J. G. Rey and Associates, 1963-64
To the Glory of God and in Loving Memory of James Walter Glenn,
Given by S.B. Hanes, Jr. & Locke Glenn Hanes
Clerestory north wall
Andrew is the patron saint of Scotland. It is said that he was crucified on a Cross Saltire, the “X” shaped cross shown here.
Most references to Andrew in the New Testament simply include him on a list of the Twelve Apostles, or group him with his brother, Simon Peter. But he appears acting as an individual three times in the Gospel of John. When a number of Greeks (perhaps simply Greek-speaking Jews) wish to speak with Jesus, they approach Philip, who tells Andrew, and the two of them tell Jesus (John 12:20-22). (It may be relevant here that both “Philip” and “Andrew” are Greek names.) Before Jesus feeds the Five Thousand, it is Andrew who says, “Here is a lad with five barley loaves and two fish” (John 6:8f). And the first two disciples whom John reports as attaching themselves to Jesus (John 1:35-42) are Andrew and another disciple (whom John does not name, but who is commonly supposed to be John himself; John never mentions himself by name, a widespread literary convention). Having met Jesus, Andrew then finds his brother Simon and brings him to Jesus. Thus, on each occasion when he is mentioned as an individual, it is because he is instrumental in bringing others to meet the Saviour.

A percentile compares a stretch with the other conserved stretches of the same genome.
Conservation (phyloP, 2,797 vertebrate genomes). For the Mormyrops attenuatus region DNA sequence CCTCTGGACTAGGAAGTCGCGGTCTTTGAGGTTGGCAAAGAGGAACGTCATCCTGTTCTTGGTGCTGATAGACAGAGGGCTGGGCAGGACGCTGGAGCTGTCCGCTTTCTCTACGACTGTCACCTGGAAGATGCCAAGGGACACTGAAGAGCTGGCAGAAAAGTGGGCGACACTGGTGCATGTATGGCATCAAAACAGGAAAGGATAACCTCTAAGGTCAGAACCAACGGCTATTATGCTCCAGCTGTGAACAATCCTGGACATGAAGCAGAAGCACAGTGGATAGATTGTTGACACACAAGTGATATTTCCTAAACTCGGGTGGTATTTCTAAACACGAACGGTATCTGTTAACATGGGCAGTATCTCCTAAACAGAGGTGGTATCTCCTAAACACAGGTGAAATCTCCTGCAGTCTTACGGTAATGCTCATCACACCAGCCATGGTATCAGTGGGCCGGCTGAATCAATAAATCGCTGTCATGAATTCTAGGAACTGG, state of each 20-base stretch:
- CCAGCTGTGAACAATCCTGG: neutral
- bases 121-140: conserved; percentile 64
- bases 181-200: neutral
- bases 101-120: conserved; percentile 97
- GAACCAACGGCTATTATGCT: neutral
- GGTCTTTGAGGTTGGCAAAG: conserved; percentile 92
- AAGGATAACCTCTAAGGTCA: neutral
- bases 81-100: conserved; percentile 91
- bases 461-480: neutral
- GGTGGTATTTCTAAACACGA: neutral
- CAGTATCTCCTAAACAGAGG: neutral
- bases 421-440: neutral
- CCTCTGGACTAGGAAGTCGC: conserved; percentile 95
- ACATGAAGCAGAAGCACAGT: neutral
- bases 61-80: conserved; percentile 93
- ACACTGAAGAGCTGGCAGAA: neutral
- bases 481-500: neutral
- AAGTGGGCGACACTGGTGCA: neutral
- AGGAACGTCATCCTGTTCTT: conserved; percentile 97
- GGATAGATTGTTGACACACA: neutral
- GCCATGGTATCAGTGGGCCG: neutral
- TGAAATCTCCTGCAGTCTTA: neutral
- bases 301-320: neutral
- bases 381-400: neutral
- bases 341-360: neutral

In the Episcopal Church, the Fellowship of Saint Andrew is devoted to encouraging personal evangelism, and the bringing of one’s friends and colleagues to a knowledge of the Gospel of Christ.